I read an interesting article that was tweeted to me recently by @desiringgod explaining the reasons for differentiating between evangelism and missions. Because the term missional is being used more frequently now, I wonder if that isn’t the reason for the timing of Piper’s article. I have seen some great shifts in the way we do church and the way we are being the church because of the missional movement. This article reminds me that as I encourage our folks to be more missional here at home and in fact more missionary, I still need to offer that unique challenge for people to forsake all to go to the dark corners that will never be reached “as we go.” Check out the article and let me know what you think!

http://www.desiringgod.org/ResourceLibrary/AskPastorJohn/ByTopic/7/4153/

identityHave you ever had an identity crisis?  A few days ago at a football practice, I was answering a question that I have answered hundreds of times before: “So, what do you do for a living?”  I answered, “I develop small-group discipleship materials for a Christian publishing company” and we went on in the discussion to other topics, mostly about our children.  After some time to reflect, I am realizing that this conversation has occurred numerous times and I’m never quite comfortable giving the little word or phrase that people expect to hear.  Should I have just said, “I’m an editor” or “I’m a preacher” or “I’m a former missionary” or something altogether different?  I must admit that I identify with some of those titles more than others, in ways that bring me varying amounts of comfort.  But should I really be comfortable packaging myself so neatly with any of them… and why does this seem to matter so much to men anyway?  A lot more questions where those came from!

While working in East Asia, I always tried to answer that question in a way that would lead to a spiritual conversation. After all, saying “missionary” or even “Christian” wouldn’t help to define me very well, especially among the Muslims who lived around us. Often I would simply say, “I am a follower of Asa (Jesus), how about you?”  This answer usually baffled the listener to some degree so he would ask, “Why are you here?”  This led to some wonderful conversations about God, Who He is, and how much He cared about the neighbor to whom I was speaking. So why don’t I answer questions about my profession or identity just as creatively here?

Perhaps it’s because I’m still struggling with a bit of an identity crisis… like the guy above.  Perhaps it’s because I don’t understand the culture that I grew up with or the people around me in my native country as well as I did those who were a world away.  If I’m going to be used by God to accomplish His purpose in the lives of those around me, though, I need to get a handle on the most important aspect of my identity:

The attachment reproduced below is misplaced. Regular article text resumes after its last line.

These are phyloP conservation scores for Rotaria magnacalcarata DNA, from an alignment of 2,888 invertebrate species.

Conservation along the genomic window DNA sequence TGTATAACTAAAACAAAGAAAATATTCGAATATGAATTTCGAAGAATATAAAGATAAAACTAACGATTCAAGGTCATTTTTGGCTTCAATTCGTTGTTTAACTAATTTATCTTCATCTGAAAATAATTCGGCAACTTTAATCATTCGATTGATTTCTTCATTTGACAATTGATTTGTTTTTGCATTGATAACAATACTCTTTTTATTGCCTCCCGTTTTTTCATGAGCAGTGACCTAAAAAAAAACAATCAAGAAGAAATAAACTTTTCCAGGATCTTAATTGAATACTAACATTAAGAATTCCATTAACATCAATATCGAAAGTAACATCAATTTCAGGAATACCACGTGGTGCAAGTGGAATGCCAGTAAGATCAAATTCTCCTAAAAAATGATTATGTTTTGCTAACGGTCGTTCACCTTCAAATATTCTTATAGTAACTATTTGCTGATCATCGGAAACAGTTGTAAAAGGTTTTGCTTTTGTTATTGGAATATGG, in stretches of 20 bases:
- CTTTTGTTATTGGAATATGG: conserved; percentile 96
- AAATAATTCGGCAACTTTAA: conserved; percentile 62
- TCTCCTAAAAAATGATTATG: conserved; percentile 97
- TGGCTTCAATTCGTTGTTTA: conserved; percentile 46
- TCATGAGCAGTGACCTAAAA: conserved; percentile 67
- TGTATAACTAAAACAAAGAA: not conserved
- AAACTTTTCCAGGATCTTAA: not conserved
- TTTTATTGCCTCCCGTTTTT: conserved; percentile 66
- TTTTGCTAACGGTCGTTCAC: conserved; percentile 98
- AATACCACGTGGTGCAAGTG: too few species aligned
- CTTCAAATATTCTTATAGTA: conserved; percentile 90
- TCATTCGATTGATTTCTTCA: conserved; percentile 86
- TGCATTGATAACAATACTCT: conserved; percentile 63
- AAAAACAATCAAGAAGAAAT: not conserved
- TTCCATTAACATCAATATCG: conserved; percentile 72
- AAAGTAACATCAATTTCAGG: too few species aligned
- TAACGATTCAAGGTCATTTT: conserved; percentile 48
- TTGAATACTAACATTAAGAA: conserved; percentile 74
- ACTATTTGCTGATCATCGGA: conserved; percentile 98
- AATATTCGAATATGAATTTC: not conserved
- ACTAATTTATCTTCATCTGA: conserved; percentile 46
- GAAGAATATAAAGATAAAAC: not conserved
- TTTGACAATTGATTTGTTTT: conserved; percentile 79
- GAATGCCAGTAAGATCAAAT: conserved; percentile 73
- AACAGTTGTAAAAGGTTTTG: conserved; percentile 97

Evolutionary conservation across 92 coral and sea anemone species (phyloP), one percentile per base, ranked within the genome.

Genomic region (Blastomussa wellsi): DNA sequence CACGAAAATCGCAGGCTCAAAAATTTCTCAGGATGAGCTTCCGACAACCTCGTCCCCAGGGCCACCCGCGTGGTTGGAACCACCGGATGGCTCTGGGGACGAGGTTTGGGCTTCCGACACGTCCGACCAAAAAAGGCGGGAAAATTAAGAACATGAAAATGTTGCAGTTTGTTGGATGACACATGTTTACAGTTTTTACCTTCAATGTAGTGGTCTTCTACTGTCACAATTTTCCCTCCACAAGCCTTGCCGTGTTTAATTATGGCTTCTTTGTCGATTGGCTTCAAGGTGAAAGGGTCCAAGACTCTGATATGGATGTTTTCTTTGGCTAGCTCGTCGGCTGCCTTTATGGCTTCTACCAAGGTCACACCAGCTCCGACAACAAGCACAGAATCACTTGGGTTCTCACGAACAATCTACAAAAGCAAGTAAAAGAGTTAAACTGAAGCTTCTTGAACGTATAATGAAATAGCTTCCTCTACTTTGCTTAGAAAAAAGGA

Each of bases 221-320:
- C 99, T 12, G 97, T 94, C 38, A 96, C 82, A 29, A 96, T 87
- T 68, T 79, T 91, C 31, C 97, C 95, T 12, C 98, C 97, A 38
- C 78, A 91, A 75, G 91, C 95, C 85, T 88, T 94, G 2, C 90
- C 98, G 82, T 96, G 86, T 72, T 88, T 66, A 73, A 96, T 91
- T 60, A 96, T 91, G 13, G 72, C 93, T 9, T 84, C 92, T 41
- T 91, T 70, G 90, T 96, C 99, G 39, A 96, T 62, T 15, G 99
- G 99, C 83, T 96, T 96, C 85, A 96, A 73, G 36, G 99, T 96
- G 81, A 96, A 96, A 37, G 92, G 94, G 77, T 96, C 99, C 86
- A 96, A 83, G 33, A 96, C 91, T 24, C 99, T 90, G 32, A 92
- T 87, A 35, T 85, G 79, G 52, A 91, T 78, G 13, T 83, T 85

Therefore, we are ambassadors for Christ; certain that God is appealing through us, we plead on Christ’s behalf, “Be reconciled to God.” – 2 Corinthians 5:20

Pray for me as I continue this journey, and I’d love to hear some ways that you guys use conversation starters to act as ambassadors for Christ.

abtg12_mainpicRemembering some Korean missionaries I worked alongside for a time, I looked up some background on the G12 methodology that they employed in disciple-making. While I know there is some controversy regarding the implemention of this missional strategy, I also can’t help but be impressed with the emphasis that G12ers place upon evangelism and discipleship. Here are just a few of the practices they utilize that can be helpful as we consider our small groups:

• The corporate mission which is synonymous with the personal mission, is to win people to Christ, make them disciples and enable them to become fathers of multitudes.

• Everyone can be a leader and should be developed into one, in fulfillment of Christ’s calling to be a disciple-maker.

• Everyone is mentored so that, in turn, he can mentor others.

• Long term relationships are encouraged. Members are committed to each other and each other’s success for as long as possible.

Not a bad start huh? Let me know what you think about G12 and the similar practices you might be following as a small group leader. Here’s a link to some more info about the movement: : http://en.wikipedia.org/wiki/G12_Vision. Again, this is not an overall endorsement but a recognition that these missionaries I knew were doing some good work by implementing some key principles of multiplication and reproducibility cross-culturally.

I travel a lot. Most church consultants do. I never know what size town or city I’ll be in or where or when I’ll learn more about being the church. And I tend to find out what it means to be the church in the most unusual of places.